Sacroiliac Joint Pain
Sacroiliitis is an inflammation of one or both of your sacroiliac joints (situated where your lower spine and pelvis connect). Sacroiliitis can cause pain in your buttocks or lower back and can extend down one or both legs. Prolonged standing or stair climbing can worsen the pain. Sacroiliitis can be difficult to diagnose because it can be mistaken for other causes of low back pain. It's been linked to a group of diseases that cause inflammatory arthritis of the spine. Treatment might involve physical therapy and medications.
Causes for sacroiliac joint dysfunction include:
1. Traumatic injury. A sudden impact, such as a motor vehicle accident or a fall, can damage your sacroiliac joints.
2. Arthritis. Wear-and-tear arthritis (osteoarthritis) can occur in sacroiliac joints, as can ankylosing spondylitis (a type of inflammatory arthritis that affects the spine).
3. Pregnancy. The sacroiliac joints must loosen and stretch to accommodate childbirth. The added weight and altered gait during pregnancy can cause additional stress on these joints and can lead to abnormal wear.
4. Infection. In rare cases, the sacroiliac joint can become infected.
5. After spine fusion surgery
6. Walking patterns
Walking abnormally can cause SI joint dysfunction. You may walk abnormally because of issues like having one leg shorter than the other or favoring one leg because of pain. Correcting these problems may resolve your SI joint pain.
Each person experiences symptoms of SI joint disorders somewhat differently. Common symptoms include:
1. pain in the lower back
2. pain in the buttocks, hips, and pelvis
3. pain in the groin
4. pain limited to just one of the SI joints
5. increased pain when standing up from a sitting position
6. stiffness or a burning sensation in the pelvis
9. pain radiating down into the thighs and upper legs
10. feeling like your legs may buckle and not support your body
Sacroiliitis pain can be aggravated by:
1. Prolonged standing
2. Bearing more weight on one leg than the other
3. Stair climbing
5. Taking large strides
SI joint problems can be difficult to diagnose. The joints are located deep in your body, making it difficult for your doctor to examine or test their motion. Often, damage to the joints doesn’t show up on imaging tests such as X-rays, MRIs, or CT scans. And the symptoms are very similar to conditions like sciatica, bulging discs, and arthritis of the hip. Your doctor may take the following steps in order to diagnose SI joint problems:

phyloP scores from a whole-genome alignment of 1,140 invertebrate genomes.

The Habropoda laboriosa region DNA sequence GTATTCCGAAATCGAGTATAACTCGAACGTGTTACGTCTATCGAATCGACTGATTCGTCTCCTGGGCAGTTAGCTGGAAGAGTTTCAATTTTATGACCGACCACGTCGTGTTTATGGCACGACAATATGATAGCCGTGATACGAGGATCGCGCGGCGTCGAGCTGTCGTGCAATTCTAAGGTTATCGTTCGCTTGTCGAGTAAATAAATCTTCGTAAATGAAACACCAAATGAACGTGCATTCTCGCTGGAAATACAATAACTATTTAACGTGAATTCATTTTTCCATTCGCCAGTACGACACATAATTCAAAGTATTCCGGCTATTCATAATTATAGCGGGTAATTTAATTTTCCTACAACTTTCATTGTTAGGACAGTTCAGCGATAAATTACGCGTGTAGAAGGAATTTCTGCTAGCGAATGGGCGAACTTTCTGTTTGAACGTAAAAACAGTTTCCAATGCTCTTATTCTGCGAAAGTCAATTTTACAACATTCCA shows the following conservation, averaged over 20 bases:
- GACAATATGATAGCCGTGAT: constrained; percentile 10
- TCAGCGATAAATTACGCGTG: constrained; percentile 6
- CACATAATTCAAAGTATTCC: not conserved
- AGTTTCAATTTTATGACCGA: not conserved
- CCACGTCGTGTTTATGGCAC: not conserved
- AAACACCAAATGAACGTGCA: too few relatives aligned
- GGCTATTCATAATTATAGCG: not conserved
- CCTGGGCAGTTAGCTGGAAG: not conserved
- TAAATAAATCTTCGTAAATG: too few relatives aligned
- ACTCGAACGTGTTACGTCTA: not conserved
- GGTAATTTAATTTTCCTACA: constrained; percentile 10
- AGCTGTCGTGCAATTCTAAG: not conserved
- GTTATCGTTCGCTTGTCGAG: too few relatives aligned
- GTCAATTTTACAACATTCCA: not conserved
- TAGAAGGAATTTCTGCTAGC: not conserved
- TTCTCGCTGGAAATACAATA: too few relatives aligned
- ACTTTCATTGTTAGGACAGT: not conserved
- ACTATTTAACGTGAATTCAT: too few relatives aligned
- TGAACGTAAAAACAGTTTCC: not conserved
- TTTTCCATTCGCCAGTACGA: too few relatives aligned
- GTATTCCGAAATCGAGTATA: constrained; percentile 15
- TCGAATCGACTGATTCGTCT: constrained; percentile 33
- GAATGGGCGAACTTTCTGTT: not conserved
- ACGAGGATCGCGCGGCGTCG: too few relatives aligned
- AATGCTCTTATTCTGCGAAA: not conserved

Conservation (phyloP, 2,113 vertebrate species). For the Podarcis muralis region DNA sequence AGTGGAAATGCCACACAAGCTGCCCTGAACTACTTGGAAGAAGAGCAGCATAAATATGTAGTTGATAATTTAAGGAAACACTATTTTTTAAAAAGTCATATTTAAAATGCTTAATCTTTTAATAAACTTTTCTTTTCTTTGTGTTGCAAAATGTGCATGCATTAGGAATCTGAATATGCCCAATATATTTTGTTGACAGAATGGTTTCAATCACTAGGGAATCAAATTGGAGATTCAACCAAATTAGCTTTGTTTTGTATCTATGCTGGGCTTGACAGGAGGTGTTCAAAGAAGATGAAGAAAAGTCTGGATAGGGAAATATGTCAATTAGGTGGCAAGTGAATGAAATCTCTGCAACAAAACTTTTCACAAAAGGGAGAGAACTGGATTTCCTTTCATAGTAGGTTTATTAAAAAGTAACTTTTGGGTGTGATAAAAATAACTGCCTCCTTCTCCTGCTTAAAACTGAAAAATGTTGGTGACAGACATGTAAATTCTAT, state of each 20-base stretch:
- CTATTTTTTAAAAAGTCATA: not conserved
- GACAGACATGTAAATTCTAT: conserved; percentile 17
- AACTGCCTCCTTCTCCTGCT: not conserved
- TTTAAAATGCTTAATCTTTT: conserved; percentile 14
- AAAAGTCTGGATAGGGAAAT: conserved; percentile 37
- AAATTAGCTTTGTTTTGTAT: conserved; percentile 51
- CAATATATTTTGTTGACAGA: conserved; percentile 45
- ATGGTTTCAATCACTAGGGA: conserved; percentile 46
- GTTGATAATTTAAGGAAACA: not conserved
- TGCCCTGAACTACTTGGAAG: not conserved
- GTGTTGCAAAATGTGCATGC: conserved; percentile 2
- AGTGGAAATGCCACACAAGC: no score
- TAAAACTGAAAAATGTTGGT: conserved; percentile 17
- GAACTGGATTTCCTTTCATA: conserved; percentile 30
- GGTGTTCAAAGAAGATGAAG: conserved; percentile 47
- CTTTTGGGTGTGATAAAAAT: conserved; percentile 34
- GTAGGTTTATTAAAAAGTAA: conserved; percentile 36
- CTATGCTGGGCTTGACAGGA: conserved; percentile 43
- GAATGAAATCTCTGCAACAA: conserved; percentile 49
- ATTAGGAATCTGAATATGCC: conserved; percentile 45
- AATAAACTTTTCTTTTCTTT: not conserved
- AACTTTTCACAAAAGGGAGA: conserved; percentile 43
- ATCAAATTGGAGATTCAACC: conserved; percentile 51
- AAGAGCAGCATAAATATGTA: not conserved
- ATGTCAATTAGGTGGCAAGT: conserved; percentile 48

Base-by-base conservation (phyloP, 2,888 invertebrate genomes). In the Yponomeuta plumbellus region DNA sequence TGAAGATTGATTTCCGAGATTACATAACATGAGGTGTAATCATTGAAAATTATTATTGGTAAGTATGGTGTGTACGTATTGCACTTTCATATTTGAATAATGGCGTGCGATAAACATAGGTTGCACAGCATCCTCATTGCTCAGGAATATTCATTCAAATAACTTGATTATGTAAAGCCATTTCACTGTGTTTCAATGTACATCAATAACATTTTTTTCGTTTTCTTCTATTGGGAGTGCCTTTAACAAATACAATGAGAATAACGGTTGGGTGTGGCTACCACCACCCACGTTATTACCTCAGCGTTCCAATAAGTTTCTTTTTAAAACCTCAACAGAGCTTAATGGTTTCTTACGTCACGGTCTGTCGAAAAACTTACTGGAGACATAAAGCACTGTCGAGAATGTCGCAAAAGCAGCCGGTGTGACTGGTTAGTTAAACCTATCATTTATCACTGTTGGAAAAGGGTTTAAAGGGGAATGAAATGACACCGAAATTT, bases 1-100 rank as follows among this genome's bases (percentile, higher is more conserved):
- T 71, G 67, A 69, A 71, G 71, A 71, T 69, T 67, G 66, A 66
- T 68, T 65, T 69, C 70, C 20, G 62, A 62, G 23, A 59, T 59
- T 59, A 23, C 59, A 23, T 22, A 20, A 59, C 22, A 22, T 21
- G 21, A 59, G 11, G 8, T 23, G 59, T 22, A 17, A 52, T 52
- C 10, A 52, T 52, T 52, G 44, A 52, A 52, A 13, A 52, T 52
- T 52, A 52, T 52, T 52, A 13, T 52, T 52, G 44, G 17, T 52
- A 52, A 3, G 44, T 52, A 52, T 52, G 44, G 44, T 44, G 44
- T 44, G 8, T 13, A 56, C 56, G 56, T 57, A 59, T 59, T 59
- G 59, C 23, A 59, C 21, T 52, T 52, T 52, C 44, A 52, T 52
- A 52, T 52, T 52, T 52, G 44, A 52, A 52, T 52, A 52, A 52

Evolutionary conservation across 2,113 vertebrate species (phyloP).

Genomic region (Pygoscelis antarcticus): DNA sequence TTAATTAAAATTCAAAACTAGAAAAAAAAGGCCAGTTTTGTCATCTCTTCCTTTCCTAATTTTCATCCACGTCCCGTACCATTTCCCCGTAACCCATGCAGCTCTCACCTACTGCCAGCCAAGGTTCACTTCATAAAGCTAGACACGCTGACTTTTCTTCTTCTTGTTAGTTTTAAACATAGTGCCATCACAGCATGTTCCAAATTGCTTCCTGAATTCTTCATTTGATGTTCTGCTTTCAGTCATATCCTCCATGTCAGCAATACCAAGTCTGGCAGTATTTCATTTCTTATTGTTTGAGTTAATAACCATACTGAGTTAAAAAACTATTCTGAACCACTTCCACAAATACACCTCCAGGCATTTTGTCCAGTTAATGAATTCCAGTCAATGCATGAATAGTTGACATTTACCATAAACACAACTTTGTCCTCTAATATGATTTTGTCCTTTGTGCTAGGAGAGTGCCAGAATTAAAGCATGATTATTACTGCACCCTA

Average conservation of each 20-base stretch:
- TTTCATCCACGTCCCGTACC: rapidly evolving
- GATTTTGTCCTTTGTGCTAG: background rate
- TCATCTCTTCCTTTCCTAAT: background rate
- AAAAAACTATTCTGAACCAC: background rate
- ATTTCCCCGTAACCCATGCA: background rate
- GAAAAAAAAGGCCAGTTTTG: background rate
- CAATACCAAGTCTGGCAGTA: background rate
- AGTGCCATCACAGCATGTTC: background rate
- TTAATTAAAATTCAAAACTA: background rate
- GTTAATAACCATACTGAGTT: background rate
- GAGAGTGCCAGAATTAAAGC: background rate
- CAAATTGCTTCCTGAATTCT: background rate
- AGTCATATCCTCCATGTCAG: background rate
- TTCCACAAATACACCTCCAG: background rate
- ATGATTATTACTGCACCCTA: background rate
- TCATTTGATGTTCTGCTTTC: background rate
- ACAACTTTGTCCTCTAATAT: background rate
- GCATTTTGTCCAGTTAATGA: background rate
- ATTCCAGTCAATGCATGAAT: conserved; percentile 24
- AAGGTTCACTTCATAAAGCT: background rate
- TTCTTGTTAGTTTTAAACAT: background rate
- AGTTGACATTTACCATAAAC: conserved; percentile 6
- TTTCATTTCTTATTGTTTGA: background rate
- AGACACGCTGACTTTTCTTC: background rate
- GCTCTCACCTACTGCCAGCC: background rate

1. An examination during which they ask you to move and stretch in specific ways. This can help them pinpoint the source of your pain.
2. Imaging tests, such as X-rays, MRIs, and CT scans.
1. Medications like NSAIDS & OPIOIDS
3. Interventional Pain Procedures:
• Dextroze Ozone Prolotherapy Injections are a non-surgical alternative for SI pain. Prolotherapy is an injection treatment that stimulates the repair of connective tissues such as tendons and ligaments. It causes a mild inflammatory response which initiates an immune response.
• Platelet-Rich Plasma Prolotherapy for Low Back Pain Caused by Sacroiliac Joint Laxity. A relatively new treatment modality, PRP prolotherapy demonstrates effectiveness in case studies of patients with sacroiliac joint ligament laxity and painful dysfunction.
• Intraarticular steroid Injection under fluoroscopic and ultrasound guidance is given to relieve pain in inflammatory sacroiliac joint pain like in ankylosing spondylitis.
• A radiofrequency ablation (RFA) of the sacroiliac joint (SI joint) is a procedure that uses radio waves to heat and destroys nerves. These nerves carry pain signals from the injured sacroiliac joint to the brain.
• Sacroiliac Cooled RF System uses revolutionary cooling technology for sacroiliac joint denervation. The Cooled RF System enables the placement of large volume, spherical lesions that are optimized in size and position to compensate for the variable nerve course, compared to a flat lesion created with conventional RF.
Types of Pain
- Neck Pain
- Low Back Pain
- Thoracic Spine Pain
- Shoulder Pain
- Elbow Pain
- Wrist Pain
- Knee Pain
- Peripheral Vascular Disease
- Neuropathic Pain Syndromes
- Fibromyalgia And Other Myofacial Pain Syndromes
- Chronic Regional Pain Syndrome
- Facial Pain
- Foot Pain
- Abdominal Wall Pain Syndrome
- Sacroiliac Joint Pain
- Cancer Pain
- Urogenital Pain Syndrome
- Chronic Pelvic Pain